“It was a great opportunity for us to test out racing shape and gague what work needs to be done come spring,” Campbell said. “I particularly enjoyed having a great group of girls to run with for over half of the race.”
Boston-Hoffman teacher’s aid Liz Houston, who lives close enough to the park to run there regularly, finished her first 5k race that morning. She volunteered in 2012 and decided to run as part of her effort in the school’s “biggest loser” fitness challenge.
“It was very exciting to finish,” she said. “They put down mile markers, so I knew where I was in the race and it let me know I was pacing myself well.”
She ran by herself, tagging along with other runners at times but focusing on her music to motivate her. Nerves before the race forced her to forgo breakfast, so she appreciated the heart-shaped bagels awaiting finishers.
The experience has her sold on racing again.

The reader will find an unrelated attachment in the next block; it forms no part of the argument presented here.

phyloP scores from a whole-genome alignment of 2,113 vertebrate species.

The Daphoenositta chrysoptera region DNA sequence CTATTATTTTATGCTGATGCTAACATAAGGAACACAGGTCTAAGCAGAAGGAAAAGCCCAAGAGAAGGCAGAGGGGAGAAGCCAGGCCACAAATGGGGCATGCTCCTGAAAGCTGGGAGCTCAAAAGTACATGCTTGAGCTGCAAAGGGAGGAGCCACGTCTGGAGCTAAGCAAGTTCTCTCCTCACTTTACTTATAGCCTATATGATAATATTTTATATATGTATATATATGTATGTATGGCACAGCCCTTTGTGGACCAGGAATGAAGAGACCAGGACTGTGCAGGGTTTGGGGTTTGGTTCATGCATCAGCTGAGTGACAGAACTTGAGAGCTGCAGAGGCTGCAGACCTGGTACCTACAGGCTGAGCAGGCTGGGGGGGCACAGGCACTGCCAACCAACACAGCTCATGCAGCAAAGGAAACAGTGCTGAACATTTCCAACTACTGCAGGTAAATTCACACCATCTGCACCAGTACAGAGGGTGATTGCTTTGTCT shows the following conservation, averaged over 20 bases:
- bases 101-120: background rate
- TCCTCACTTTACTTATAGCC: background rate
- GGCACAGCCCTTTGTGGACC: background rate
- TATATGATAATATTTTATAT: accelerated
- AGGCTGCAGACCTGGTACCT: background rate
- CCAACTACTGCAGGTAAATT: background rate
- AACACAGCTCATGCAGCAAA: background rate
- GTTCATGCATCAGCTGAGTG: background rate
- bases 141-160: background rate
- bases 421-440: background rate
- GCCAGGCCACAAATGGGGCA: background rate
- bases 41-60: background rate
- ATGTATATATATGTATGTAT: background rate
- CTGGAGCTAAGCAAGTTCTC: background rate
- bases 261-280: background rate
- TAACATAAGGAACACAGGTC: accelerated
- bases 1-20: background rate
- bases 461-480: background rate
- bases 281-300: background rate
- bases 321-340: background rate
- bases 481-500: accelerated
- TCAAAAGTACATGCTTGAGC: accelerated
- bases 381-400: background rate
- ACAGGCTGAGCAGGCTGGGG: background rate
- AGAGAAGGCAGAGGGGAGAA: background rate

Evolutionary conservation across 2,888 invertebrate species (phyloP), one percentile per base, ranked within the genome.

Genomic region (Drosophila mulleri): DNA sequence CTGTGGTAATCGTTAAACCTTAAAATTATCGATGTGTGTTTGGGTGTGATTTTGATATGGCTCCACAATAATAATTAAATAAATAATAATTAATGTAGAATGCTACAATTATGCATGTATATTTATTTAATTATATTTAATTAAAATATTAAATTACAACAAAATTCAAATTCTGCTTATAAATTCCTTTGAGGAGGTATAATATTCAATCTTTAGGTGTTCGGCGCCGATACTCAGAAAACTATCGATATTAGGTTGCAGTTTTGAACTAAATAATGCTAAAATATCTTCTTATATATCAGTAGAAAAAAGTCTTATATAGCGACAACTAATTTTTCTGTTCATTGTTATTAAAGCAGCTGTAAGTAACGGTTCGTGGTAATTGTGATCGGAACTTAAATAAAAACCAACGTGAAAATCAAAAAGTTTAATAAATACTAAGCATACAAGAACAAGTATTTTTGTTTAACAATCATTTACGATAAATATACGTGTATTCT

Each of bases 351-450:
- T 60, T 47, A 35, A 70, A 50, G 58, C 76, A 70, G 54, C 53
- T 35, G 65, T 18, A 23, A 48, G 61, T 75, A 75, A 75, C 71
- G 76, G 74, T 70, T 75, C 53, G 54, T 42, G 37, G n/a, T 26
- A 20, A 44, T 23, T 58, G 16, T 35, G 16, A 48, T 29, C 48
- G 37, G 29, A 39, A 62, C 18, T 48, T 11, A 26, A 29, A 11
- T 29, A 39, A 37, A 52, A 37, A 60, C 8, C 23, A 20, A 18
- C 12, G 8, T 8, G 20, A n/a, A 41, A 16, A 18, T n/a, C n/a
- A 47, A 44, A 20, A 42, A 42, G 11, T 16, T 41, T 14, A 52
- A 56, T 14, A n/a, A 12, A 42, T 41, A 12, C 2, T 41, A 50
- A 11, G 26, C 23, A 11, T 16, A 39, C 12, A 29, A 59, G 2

“It made the rest of the day more cheerful,” she said. “All those endorphins…”
The race raised money for physical education equipment and to help fund Can You Imagine Me, an after school program which encourages children to make healthy choices and help them train toward running a 5k.
Whether or not they noticed the symbolism on the starting line, more than a thousand runners sprinted into the darkness at the Fairfax Four Miler, a scant six hours before the new year began.
[button-red url=”http://results.bazumedia.com/event/results/event/event-626″ target=”_self” position=”left”] Results[/button-red]The circumnavigated the George Mason University campus and headed back to the finish line in old town Fairfax. The latest-scheduled of the many New Year’s Eve races, it gave runner a chance to take a stab and a rarely-run distance and a chance for a PR before they went about celebrating the new year however they chose.
About 20 minutes after he left sight, Alex Benway, of Reston, careened down the hill to break the tape in 20:46, ahead ofEdmund Burke’s 21:10 .
Benway ran without a watch and spent two miles catching up with Burke, of Burtonsville, Md.